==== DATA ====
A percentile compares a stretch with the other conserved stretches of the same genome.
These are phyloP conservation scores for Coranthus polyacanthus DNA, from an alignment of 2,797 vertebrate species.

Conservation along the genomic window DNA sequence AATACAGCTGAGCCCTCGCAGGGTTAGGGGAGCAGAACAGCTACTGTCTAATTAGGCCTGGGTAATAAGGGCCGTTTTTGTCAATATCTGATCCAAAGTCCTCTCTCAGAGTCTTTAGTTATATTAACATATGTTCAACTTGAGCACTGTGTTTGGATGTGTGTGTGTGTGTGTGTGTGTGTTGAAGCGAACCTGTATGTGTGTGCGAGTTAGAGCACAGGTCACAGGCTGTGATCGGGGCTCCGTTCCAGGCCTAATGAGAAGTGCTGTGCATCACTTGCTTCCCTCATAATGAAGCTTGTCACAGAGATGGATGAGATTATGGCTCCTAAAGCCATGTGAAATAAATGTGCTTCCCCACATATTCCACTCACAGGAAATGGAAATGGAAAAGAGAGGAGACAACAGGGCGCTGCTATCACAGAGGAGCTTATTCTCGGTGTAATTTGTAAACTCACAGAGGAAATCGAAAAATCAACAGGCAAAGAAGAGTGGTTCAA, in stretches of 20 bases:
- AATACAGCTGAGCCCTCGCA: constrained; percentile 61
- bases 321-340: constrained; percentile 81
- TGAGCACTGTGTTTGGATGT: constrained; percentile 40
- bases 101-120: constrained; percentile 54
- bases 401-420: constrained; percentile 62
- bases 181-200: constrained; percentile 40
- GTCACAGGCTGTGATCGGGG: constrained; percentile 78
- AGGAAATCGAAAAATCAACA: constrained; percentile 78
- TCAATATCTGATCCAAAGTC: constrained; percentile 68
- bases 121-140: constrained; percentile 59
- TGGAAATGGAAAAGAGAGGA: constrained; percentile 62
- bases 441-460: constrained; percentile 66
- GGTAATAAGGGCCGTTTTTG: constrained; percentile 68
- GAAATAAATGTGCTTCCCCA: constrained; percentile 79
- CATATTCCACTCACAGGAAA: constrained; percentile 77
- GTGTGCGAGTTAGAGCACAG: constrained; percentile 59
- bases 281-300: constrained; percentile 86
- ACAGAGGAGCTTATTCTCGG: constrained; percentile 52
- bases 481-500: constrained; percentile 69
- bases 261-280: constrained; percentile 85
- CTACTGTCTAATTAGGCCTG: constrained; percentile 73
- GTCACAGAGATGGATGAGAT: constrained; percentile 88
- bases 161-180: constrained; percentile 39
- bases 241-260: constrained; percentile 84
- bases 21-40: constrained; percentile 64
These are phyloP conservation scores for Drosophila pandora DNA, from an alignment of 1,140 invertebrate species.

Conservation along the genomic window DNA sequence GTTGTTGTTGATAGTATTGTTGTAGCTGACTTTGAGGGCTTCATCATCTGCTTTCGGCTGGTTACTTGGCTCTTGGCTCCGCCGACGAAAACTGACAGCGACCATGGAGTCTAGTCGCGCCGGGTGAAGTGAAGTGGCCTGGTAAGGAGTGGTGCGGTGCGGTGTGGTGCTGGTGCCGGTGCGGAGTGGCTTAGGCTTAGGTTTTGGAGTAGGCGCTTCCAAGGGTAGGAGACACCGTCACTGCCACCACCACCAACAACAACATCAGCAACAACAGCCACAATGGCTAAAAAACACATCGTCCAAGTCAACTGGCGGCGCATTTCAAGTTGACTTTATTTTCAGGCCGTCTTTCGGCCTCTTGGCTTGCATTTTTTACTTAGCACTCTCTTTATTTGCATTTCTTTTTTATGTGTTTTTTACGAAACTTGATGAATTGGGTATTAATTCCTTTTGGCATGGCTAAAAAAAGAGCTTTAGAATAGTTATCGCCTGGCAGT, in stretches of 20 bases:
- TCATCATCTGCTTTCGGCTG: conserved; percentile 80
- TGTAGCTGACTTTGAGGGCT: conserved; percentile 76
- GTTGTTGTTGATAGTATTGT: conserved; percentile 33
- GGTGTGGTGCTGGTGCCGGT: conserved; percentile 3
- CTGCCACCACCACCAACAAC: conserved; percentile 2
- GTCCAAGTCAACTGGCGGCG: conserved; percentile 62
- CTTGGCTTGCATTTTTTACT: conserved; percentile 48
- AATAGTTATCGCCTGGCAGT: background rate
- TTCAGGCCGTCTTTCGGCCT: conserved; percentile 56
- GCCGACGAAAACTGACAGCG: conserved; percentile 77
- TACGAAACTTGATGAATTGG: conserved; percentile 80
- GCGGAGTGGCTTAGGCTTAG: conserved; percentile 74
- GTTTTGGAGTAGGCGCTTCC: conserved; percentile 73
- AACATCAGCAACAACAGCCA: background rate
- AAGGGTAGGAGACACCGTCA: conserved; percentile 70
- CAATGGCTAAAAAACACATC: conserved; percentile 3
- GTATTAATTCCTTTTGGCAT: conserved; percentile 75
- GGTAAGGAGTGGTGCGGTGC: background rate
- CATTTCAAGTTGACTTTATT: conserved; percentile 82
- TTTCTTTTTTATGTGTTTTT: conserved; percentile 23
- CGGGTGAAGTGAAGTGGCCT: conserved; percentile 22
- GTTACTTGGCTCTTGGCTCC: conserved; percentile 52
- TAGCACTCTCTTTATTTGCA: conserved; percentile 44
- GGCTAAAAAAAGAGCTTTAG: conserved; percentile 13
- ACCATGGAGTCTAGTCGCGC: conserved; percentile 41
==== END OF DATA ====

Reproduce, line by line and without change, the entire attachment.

A percentile compares a stretch with the other conserved stretches of the same genome.
These are phyloP conservation scores for Coranthus polyacanthus DNA, from an alignment of 2,797 vertebrate species.

Conservation along the genomic window DNA sequence AATACAGCTGAGCCCTCGCAGGGTTAGGGGAGCAGAACAGCTACTGTCTAATTAGGCCTGGGTAATAAGGGCCGTTTTTGTCAATATCTGATCCAAAGTCCTCTCTCAGAGTCTTTAGTTATATTAACATATGTTCAACTTGAGCACTGTGTTTGGATGTGTGTGTGTGTGTGTGTGTGTGTTGAAGCGAACCTGTATGTGTGTGCGAGTTAGAGCACAGGTCACAGGCTGTGATCGGGGCTCCGTTCCAGGCCTAATGAGAAGTGCTGTGCATCACTTGCTTCCCTCATAATGAAGCTTGTCACAGAGATGGATGAGATTATGGCTCCTAAAGCCATGTGAAATAAATGTGCTTCCCCACATATTCCACTCACAGGAAATGGAAATGGAAAAGAGAGGAGACAACAGGGCGCTGCTATCACAGAGGAGCTTATTCTCGGTGTAATTTGTAAACTCACAGAGGAAATCGAAAAATCAACAGGCAAAGAAGAGTGGTTCAA, in stretches of 20 bases:
- AATACAGCTGAGCCCTCGCA: constrained; percentile 61
- bases 321-340: constrained; percentile 81
- TGAGCACTGTGTTTGGATGT: constrained; percentile 40
- bases 101-120: constrained; percentile 54
- bases 401-420: constrained; percentile 62
- bases 181-200: constrained; percentile 40
- GTCACAGGCTGTGATCGGGG: constrained; percentile 78
- AGGAAATCGAAAAATCAACA: constrained; percentile 78
- TCAATATCTGATCCAAAGTC: constrained; percentile 68
- bases 121-140: constrained; percentile 59
- TGGAAATGGAAAAGAGAGGA: constrained; percentile 62
- bases 441-460: constrained; percentile 66
- GGTAATAAGGGCCGTTTTTG: constrained; percentile 68
- GAAATAAATGTGCTTCCCCA: constrained; percentile 79
- CATATTCCACTCACAGGAAA: constrained; percentile 77
- GTGTGCGAGTTAGAGCACAG: constrained; percentile 59
- bases 281-300: constrained; percentile 86
- ACAGAGGAGCTTATTCTCGG: constrained; percentile 52
- bases 481-500: constrained; percentile 69
- bases 261-280: constrained; percentile 85
- CTACTGTCTAATTAGGCCTG: constrained; percentile 73
- GTCACAGAGATGGATGAGAT: constrained; percentile 88
- bases 161-180: constrained; percentile 39
- bases 241-260: constrained; percentile 84
- bases 21-40: constrained; percentile 64
These are phyloP conservation scores for Drosophila pandora DNA, from an alignment of 1,140 invertebrate species.

Conservation along the genomic window DNA sequence GTTGTTGTTGATAGTATTGTTGTAGCTGACTTTGAGGGCTTCATCATCTGCTTTCGGCTGGTTACTTGGCTCTTGGCTCCGCCGACGAAAACTGACAGCGACCATGGAGTCTAGTCGCGCCGGGTGAAGTGAAGTGGCCTGGTAAGGAGTGGTGCGGTGCGGTGTGGTGCTGGTGCCGGTGCGGAGTGGCTTAGGCTTAGGTTTTGGAGTAGGCGCTTCCAAGGGTAGGAGACACCGTCACTGCCACCACCACCAACAACAACATCAGCAACAACAGCCACAATGGCTAAAAAACACATCGTCCAAGTCAACTGGCGGCGCATTTCAAGTTGACTTTATTTTCAGGCCGTCTTTCGGCCTCTTGGCTTGCATTTTTTACTTAGCACTCTCTTTATTTGCATTTCTTTTTTATGTGTTTTTTACGAAACTTGATGAATTGGGTATTAATTCCTTTTGGCATGGCTAAAAAAAGAGCTTTAGAATAGTTATCGCCTGGCAGT, in stretches of 20 bases:
- TCATCATCTGCTTTCGGCTG: conserved; percentile 80
- TGTAGCTGACTTTGAGGGCT: conserved; percentile 76
- GTTGTTGTTGATAGTATTGT: conserved; percentile 33
- GGTGTGGTGCTGGTGCCGGT: conserved; percentile 3
- CTGCCACCACCACCAACAAC: conserved; percentile 2
- GTCCAAGTCAACTGGCGGCG: conserved; percentile 62
- CTTGGCTTGCATTTTTTACT: conserved; percentile 48
- AATAGTTATCGCCTGGCAGT: background rate
- TTCAGGCCGTCTTTCGGCCT: conserved; percentile 56
- GCCGACGAAAACTGACAGCG: conserved; percentile 77
- TACGAAACTTGATGAATTGG: conserved; percentile 80
- GCGGAGTGGCTTAGGCTTAG: conserved; percentile 74
- GTTTTGGAGTAGGCGCTTCC: conserved; percentile 73
- AACATCAGCAACAACAGCCA: background rate
- AAGGGTAGGAGACACCGTCA: conserved; percentile 70
- CAATGGCTAAAAAACACATC: conserved; percentile 3
- GTATTAATTCCTTTTGGCAT: conserved; percentile 75
- GGTAAGGAGTGGTGCGGTGC: background rate
- CATTTCAAGTTGACTTTATT: conserved; percentile 82
- TTTCTTTTTTATGTGTTTTT: conserved; percentile 23
- CGGGTGAAGTGAAGTGGCCT: conserved; percentile 22
- GTTACTTGGCTCTTGGCTCC: conserved; percentile 52
- TAGCACTCTCTTTATTTGCA: conserved; percentile 44
- GGCTAAAAAAAGAGCTTTAG: conserved; percentile 13
- ACCATGGAGTCTAGTCGCGC: conserved; percentile 41